Gusty winds began to hit the eastern Caribbean on Sunday as Tropical Storm Beryl moved rapidly toward a region struggling to recover from last year’s deadly hurricanes.
Beryl, which had been the Atlantic season’s first hurricane, was losing power, but residents on islands stocked up on food and water and prepared for possible damaging winds, rains and waves.
Intermittent rain storms already were hitting Dominica early Sunday, and the U.S. National Hurricane Center said 1 to 3 inches (2.5 to 7.5 centimeters) of rain could fall as the storm moves through or near the island on Sunday night.
Meteorologist Marshall Alexander told The Associated Press that officials were worried about those still living with tarps on their roofs after Maria slammed into Dominica as a Category 5 storm last year, killing dozens of people.
“We are in a vulnerable state,” he said. “The system can still cause a lot of damage regardless of whether it’s a tropical storm or a hurricane.”
Meanwhile, Tropical Storm Chris formed off the Carolinas, and the U.S. National Hurricane Center said it was likely to grow into a hurricane while heading to the northeast, roughly parallel to the coast. It wasn’t projected to directly threaten land over the next few days, though forecasters said it could kick up dangerous swells.
In the Caribbean, a tropical storm warning was up on Guadeloupe and Dominica, while a tropical storm watch was issued for the French Caribbean territories of Martinique, St. Martin and St. Barts as well as St. Maarten, Barbados, Saba and St. Eustatius.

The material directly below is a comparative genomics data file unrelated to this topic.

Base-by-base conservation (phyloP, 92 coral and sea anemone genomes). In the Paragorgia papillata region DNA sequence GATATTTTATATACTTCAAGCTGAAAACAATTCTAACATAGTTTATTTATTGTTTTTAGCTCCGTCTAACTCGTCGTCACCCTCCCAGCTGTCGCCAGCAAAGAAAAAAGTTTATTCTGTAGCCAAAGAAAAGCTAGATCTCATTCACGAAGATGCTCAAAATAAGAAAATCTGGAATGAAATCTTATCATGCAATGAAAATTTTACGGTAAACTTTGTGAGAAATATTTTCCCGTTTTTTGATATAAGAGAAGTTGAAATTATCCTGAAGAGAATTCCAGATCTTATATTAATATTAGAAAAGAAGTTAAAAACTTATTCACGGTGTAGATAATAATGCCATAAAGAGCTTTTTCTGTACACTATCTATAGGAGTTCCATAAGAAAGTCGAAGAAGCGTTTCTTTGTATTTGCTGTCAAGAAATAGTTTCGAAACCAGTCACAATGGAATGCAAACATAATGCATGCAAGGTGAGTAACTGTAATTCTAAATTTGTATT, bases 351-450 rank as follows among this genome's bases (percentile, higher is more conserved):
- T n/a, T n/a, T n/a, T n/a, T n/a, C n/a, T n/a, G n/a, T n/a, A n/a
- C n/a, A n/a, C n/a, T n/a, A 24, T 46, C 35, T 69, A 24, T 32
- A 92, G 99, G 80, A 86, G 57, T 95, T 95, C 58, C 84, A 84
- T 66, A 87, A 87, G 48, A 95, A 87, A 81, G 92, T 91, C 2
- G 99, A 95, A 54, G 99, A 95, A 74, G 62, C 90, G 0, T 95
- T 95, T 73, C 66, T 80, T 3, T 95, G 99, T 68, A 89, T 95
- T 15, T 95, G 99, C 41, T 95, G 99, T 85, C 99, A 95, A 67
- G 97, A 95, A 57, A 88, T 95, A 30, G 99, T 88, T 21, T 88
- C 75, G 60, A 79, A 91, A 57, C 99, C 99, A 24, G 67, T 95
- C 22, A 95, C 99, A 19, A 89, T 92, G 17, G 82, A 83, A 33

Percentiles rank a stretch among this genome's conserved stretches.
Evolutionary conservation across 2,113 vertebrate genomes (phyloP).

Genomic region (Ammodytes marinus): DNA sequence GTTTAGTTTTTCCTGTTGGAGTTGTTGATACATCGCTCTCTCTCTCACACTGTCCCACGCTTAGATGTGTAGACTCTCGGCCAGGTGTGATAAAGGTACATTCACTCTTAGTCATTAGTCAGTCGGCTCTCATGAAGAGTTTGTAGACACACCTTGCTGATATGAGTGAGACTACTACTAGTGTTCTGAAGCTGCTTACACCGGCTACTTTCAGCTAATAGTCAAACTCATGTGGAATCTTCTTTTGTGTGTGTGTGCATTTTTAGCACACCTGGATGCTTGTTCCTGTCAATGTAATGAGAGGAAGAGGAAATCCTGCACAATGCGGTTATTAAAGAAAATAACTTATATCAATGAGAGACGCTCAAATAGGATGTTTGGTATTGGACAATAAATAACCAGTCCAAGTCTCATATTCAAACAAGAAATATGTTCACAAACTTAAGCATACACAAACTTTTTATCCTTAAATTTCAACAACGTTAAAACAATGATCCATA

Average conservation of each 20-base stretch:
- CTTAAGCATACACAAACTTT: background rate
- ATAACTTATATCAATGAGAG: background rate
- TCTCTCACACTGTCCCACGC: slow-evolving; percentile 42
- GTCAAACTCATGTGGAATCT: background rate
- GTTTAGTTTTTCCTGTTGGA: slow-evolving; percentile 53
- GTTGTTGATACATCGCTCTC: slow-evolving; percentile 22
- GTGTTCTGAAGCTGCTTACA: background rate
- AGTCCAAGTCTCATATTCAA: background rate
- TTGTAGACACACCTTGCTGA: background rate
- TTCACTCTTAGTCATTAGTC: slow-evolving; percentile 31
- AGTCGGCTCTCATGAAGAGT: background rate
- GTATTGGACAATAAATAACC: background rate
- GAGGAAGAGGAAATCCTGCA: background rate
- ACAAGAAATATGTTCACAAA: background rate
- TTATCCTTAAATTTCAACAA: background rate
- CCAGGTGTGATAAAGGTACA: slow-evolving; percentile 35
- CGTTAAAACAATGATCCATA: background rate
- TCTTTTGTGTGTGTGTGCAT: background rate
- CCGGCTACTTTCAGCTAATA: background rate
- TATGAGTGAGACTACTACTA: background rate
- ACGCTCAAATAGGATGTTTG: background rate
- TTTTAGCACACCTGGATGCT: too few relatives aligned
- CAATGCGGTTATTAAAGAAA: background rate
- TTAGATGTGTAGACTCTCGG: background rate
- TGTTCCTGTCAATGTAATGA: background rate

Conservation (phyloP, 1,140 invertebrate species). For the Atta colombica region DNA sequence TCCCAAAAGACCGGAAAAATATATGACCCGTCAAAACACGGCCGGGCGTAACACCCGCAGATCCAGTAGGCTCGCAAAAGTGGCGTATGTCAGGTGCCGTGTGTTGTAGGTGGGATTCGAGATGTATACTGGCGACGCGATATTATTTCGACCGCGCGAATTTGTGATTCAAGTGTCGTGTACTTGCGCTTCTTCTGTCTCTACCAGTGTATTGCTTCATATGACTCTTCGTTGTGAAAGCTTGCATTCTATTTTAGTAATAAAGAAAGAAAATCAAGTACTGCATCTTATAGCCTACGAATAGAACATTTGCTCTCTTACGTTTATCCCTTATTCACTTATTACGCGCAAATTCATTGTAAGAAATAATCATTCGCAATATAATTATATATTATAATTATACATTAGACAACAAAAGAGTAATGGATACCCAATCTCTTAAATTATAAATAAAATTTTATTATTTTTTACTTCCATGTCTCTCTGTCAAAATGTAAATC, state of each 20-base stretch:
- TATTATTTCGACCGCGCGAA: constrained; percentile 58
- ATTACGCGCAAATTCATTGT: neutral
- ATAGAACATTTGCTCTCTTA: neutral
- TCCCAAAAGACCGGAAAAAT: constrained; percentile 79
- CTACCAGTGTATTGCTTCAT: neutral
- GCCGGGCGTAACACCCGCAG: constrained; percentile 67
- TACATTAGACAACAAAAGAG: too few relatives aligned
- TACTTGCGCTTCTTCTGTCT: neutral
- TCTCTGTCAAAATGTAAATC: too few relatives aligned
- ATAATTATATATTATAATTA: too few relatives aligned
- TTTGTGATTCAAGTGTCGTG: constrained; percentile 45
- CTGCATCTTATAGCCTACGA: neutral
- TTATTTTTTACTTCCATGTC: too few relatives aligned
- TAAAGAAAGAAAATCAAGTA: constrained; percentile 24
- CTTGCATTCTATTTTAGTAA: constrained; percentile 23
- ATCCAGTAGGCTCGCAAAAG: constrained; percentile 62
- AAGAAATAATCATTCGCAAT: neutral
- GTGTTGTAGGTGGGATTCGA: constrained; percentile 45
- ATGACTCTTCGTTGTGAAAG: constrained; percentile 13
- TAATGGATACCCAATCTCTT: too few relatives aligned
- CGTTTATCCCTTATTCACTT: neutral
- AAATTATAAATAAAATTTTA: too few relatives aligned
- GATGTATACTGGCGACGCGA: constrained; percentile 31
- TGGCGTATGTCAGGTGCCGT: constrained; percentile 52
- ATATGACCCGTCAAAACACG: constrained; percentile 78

Dominican Prime Minister Roosevelt Skerrit told people to store water because the government would be shutting down the water system as a protective measure, and he warned them to stay alert despite the storm weakening. “They should not let their guard down,” he said.
Long lines were reported Saturday at grocery stores on Dominica, Puerto Rico and elsewhere as people shopped for food and water.
“We can’t take chances with weather,” Jeffrey Xavier, manager of Mr. Clean Bed & Breakfast, said in a phone interview. “There was a lot of buying.”
The U.S. National Hurricane Center said Beryl had maximum sustained winds of 45 mph (75 kph) early Sunday. It was centered 285 miles (455 kilometers) east of Martinique and was moving west-northwestward at 20 mph (31 kph).
The storm was forecast to weaken into a depression Monday by the time it reaches seas just south of Puerto Rico, which was devastated by Hurricane Maria in September, but that island remained under a state of emergency.
Forecasters warned that the U.S. territory could see between 15 to 25 mph (25 to 40 kph) winds, as well as heavy rains that could cause flooding and mudslides.
National Weather Service meteorologist Carlos Anselmi told the AP that 1 to 2 inches (2.5 to 5 centimeters) of rain was expected across Puerto Rico, with double that in isolated areas. Conditions were expected to deteriorate late Sunday and last through Tuesday morning.
Gov. Ricardo Rossello said in a press conference late Saturday that the island could experience power outages and urged people without sturdy roofs to move in with relatives or a government shelter. More than 1,500 power customers remain in the dark more than nine months after Maria, and some 60,000 people still have only tarps for roofs.
Off the U.S. East Coast, Tropical Storm Chris was centered about 150 miles (245 kilometers) south of Cape Hatteras early Sunday, with maximum sustained winds of 40 mph (65 kph). It was expected to remain almost stationary over the next few days before growing to hurricane force and moving to the northeast.
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